Discussion of writing style Literary analysis

Ten reasons why people don’t finish reading novels

My “Bookcase of Immediate Requirements” in my study. On the top shelf, right, are the books I should be reading and reviewing, which is a mixture of books I ought to read because they are acclaimed and they would be good for my brain, and others that I have cautiously peeped into and have a feeling that no good will come of it.

Readers who are unable to finish reading a novel know that bothersome feeling – when you imagine that an inanimate object, a book, is grimly staring at you, reminding you, day after day, that you have not finished with it. And every day you find some excuse not to do it. I have found another way to avoid finishing reading certain books: – writing about why I cannot finish reading them. Below are ten reasons why. Do you recognize yourself in them?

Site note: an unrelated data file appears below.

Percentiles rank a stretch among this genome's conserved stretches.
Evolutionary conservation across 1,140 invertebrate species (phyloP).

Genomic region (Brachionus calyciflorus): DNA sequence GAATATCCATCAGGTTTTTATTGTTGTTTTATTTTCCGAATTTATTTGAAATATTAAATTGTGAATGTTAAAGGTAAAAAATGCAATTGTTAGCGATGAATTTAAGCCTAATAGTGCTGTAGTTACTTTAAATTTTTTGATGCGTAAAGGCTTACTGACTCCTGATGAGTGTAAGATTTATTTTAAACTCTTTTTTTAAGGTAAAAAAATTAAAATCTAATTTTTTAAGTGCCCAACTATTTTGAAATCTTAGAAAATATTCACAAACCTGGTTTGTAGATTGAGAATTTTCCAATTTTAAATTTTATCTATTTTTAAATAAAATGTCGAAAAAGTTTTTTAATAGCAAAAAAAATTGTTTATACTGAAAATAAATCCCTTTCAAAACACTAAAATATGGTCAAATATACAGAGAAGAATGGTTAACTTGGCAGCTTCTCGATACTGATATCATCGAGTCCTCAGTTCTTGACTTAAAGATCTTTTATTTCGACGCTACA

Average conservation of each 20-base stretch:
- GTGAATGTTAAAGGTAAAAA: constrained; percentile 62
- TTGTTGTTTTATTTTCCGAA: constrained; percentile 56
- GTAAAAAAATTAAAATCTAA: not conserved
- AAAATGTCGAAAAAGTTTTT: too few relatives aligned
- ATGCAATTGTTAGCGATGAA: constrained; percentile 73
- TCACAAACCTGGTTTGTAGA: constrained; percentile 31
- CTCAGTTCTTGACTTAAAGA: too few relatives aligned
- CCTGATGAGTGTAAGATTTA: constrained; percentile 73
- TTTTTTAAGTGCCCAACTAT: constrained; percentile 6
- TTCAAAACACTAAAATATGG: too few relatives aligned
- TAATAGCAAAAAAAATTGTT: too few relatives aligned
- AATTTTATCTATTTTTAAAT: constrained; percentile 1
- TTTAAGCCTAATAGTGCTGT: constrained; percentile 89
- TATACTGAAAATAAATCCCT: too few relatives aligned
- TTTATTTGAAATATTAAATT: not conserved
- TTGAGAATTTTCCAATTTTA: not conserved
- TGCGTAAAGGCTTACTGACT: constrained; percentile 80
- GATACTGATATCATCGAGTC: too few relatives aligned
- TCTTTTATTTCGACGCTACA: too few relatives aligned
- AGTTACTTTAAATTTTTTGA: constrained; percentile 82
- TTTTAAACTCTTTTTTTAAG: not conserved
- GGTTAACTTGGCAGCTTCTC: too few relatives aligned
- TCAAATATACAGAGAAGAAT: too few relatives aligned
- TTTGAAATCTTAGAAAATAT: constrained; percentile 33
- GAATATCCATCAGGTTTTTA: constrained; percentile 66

1. You don’t have the patience

You did not finish the book because you are competitive, have an urgent sense of time, and get irritated easily. Friedman and Rosenman labeled this behaviour Type A personality in a 1976 study. Though first classified as a series of physical characteristics of patients who suffer from heart problems and hypertension, it has become a set of behavioral responses collectively known as “Type A Behavior Pattern”. If you’re mainly this type of person, you would not have the patience or the desire to wade through a book that is not immediately useful, or that does not give immediate insights. Novels? Nah. Long novels? Nope.

4321 – A Novel, by Paul Auster

People are a convoluted mix of personality traits, but it takes patience and a willingness to delay gratification to get through a book, regardless of your personality traits.

Thinking I was above all of that, I had no hesitation in ordering the latest novel of one of my favourite authors, Paul Auster. 4 3 2 1: A Novel is a ginormous 880 pages. I got about 150 pages in and realized it would take me weeks to finish, even at my hasty reading speed. It’s still sitting there in my bookcase – thick and unfinished. And making me feel guilty.

2. You cannot make up your mind